My sunburned feet are cold with apprehension as they rest in the almost freezing 40-degree river water. I stand up out of my seat, a 50-gallon cooler top, and peer over the intimidating horizon line in front of me. Downstream I see spurts of angry water leaping into the air. My heart is racing as I realize turning back is not an option.
I'm staring at the beginning of Lava Falls rapid in the Grand Canyon. My job goes beyond making it out of the oncoming rapid safely, but also hiding my fear from the other two people on my boat. I'm looking at this rapid in a different way than most people do, I'm sitting behind the oars of a 19 foot long raft that weighs over 700 pounds and I'm carrying two passengers as a river guide.
I began to love and appreciate rivers at the age most children are learning to read chapter books. My father guided for a white water rafting company "Beyond Limits" every summer. I was his companion on weekend river trips; in my yellow PVC helmet and oversized XXS adult life jacket I was definitely the only 7-year-old on the boat.
Because I began rafting at such a young age, I naturally grew my way out of those usual phobias through my constant contact with the river. I was at home in the water, and like most children who found joy in the monkey bars or the swing set, a difficult rapid did it for me as a third grader. And at 20, as I sit here on my raft in front of Lava Falls, I feel a little piece of that lost fear creep back up inside of me, and I like that.
This is my second time rafting down the upper Colorado River, and my first time as a guide.
When I introduced myself to the group of men they looked at me with overt skepticism. I cannot blame them, as I stand 5' 5" and weigh 125 lbs, I don't look like the average river guide. However, as I set up my raft and strapped in their coolers and gear bags their disbelief began, however slowly, to lift.
On the first day of the trip I was alone on my boat. I can understand that none of the men would want to ride with me, "the small girl with the purple boat." I also knew that a few days into the trip things would settle down a bit. And they did.
By the second day I earned myself two passengers. I had proven that I was just as qualified a guide as the other hefty men with their boring yellow boats. One passenger was Randy, a rocket scientist for NASA who was on his way to scaling the seven summits; Randy decided that the Colorado River would be a good detour on his way to climb a mountain in Kathmandu in the fall. He had lost all of the toes on his left foot during his last Everest climb, so I sat him in the back of the raft where the boat bottom had better traction for his feet to grip. My other passenger was Brian, a 24-year-old rock climber who had just flown in from Thailand and was looking forward to scaling the many steep canyon walls.
By the time our trip reached Lava Falls we were 15 days into the 21 day river trip. I had already made it through over 200 rapids with Brian and Randy. However, Lava Falls is unlike any of the other rapids; it is by far the most difficult rapid in the entire Colorado River.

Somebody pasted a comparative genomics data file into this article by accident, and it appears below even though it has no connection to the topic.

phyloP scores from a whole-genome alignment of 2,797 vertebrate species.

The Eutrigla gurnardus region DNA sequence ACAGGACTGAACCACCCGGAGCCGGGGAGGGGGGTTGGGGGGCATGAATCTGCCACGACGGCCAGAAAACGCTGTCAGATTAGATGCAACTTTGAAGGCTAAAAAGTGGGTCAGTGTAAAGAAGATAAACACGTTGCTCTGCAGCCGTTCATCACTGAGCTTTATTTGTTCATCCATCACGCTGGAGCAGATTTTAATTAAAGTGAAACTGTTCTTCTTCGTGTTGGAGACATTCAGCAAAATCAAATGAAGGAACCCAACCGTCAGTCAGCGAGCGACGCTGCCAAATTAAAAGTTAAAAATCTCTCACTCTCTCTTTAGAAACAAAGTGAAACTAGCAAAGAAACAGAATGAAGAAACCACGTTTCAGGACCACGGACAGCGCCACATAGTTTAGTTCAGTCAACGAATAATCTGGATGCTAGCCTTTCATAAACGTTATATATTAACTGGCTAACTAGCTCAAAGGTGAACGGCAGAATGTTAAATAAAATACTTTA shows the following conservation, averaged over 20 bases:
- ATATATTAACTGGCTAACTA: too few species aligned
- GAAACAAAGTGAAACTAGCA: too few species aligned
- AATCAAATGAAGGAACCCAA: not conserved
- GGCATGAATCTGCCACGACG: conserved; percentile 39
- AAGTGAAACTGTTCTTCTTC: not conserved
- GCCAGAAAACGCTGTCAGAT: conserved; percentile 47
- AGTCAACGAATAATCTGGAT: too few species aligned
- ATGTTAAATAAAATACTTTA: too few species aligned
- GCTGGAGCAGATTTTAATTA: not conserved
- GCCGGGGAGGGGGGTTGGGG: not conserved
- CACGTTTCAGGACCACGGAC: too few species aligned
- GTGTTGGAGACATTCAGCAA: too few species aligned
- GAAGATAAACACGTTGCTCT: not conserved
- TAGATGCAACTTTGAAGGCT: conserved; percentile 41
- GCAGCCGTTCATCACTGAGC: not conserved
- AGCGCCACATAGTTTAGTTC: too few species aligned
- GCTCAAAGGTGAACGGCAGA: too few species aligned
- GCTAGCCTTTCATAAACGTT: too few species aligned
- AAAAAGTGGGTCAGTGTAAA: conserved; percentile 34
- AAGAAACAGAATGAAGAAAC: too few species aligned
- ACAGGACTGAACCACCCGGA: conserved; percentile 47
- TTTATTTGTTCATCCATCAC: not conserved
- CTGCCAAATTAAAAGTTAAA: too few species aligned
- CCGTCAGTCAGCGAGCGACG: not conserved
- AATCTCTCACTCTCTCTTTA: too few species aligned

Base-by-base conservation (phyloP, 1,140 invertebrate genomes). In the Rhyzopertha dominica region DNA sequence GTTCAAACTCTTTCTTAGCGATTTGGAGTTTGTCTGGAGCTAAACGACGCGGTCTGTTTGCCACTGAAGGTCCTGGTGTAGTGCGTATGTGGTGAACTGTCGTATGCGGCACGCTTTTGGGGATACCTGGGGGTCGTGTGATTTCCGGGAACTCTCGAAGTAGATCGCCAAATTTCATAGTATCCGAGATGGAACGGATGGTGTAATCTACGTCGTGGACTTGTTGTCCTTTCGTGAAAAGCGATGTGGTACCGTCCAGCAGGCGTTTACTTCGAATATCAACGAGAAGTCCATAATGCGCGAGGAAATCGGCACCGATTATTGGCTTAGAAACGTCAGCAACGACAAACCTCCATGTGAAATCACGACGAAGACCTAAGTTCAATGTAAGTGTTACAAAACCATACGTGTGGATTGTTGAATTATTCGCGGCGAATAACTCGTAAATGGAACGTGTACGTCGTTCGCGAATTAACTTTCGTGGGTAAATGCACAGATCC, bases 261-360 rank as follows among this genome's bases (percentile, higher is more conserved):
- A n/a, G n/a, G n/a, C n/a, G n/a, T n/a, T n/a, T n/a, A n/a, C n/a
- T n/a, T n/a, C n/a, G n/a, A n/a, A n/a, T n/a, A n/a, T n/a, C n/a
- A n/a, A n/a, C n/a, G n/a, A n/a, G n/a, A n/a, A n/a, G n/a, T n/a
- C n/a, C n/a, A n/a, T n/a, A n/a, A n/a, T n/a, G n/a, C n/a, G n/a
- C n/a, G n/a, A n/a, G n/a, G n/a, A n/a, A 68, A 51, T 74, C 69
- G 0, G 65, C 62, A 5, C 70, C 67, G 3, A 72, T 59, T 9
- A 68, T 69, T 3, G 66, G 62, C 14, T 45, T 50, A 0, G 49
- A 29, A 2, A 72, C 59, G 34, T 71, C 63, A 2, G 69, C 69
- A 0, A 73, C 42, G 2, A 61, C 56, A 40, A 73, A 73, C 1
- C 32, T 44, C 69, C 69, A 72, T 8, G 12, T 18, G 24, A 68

In fact, Lava Falls rapid holds a tough record as the biggest rapid in North America. It amounts to a total 30-foot drop within the length of two swimming pools. It has a class rating of a 10 on a one-to-10 scale. There is one large "hole" at the beginning of the rapid; a hole is created when water piles up on one side of a rock. If one goes through the water above the hole, it is unavoidable that they will be pulled into the hole, which can flip a boat over.
As Brian, Randy and I stood at the foot of this daunting hole, we glanced at each other, and the three of us, without saying a word, put our trust in my tiny little arms as the river began to sweep us downstream.
Randy had decided that he was done with riding on the back of the raft, and in spite of his five missing toes he made the move to the front of the boat.
I scooted the raft around the hole at the top with exactly the right timing, and prepared for the second set of waves we were coming into. The boat turned abruptly and I heard shouting from the side of the river to "turn! turn!" I knew what I had to do, and I saw that there wasn't enough time to do it. so I flipped the boat around the opposite way and opted to take the rest of the run backwards.
Rowing backwards can be an advantage because it gives a guide more strength in a tight situation. We tore through the second set of waves backwards and then I straihtened us out to hit the third hold directly right on. I almost lost Randy out the back as the raft folded in half and then unfolded, springing him into the air, His remining five toes on his right foot must have saved him as he grabbed back onto the boat. We had made it, as with a relatively clean run, The screams came out of my mouth immediately. I had done it.
These various types of challenges are presented daily throughout the trips beyond just that of Lava Falls, and they make a trip on the Grand Canyon an amazing and life-changing experience. There are over 300 rapids on this 221 mile stretch of river. And the thrill of adventure doesn't stop there. There are hundreds of side hikes at every camp, leadning to untouched waterfalls, pristine plant life, unexplored caves, and other unfathomable places that many believe could never exist at the bottom of the desert canyon.
After guiding that summer on the Grand Canyon I was hooked. And after conquering Lava Falls that day behind my own sets of oars I knew this river would remain a part of my life forever.